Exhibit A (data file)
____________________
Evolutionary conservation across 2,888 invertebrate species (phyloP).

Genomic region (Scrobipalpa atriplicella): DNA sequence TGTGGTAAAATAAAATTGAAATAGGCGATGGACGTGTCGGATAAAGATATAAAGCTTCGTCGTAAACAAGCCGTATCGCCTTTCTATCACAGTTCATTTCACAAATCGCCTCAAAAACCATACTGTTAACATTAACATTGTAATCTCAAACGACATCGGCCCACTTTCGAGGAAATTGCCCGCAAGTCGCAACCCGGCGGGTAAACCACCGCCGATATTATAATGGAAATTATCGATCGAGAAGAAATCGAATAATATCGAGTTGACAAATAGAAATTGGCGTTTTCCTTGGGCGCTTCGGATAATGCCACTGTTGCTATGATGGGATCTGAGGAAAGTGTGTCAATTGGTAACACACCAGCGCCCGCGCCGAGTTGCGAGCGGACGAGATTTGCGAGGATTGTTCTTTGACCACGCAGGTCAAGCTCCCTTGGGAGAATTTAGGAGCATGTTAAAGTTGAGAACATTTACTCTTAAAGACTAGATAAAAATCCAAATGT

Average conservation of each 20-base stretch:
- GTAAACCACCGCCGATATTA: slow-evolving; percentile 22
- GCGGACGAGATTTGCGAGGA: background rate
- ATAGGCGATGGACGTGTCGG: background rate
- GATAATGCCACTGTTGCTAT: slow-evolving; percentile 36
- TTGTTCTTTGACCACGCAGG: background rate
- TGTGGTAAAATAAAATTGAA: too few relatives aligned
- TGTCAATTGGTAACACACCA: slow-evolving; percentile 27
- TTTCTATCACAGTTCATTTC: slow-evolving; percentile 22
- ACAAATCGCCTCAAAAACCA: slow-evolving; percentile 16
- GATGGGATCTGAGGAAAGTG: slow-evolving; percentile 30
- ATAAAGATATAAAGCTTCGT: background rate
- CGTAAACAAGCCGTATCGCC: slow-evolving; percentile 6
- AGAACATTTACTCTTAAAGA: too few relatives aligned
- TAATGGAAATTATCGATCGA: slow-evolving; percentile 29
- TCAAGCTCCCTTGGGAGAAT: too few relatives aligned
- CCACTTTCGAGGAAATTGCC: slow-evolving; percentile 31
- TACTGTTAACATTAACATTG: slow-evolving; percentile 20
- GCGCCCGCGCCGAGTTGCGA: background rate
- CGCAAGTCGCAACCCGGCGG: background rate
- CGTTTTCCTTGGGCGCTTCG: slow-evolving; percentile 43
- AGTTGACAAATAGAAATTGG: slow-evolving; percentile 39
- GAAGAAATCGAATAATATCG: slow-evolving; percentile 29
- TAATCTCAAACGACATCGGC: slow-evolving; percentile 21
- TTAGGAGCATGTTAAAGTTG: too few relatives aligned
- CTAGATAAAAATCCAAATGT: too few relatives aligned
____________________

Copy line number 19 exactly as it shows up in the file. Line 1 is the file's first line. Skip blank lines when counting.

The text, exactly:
- CCACTTTCGAGGAAATTGCC: slow-evolving; percentile 31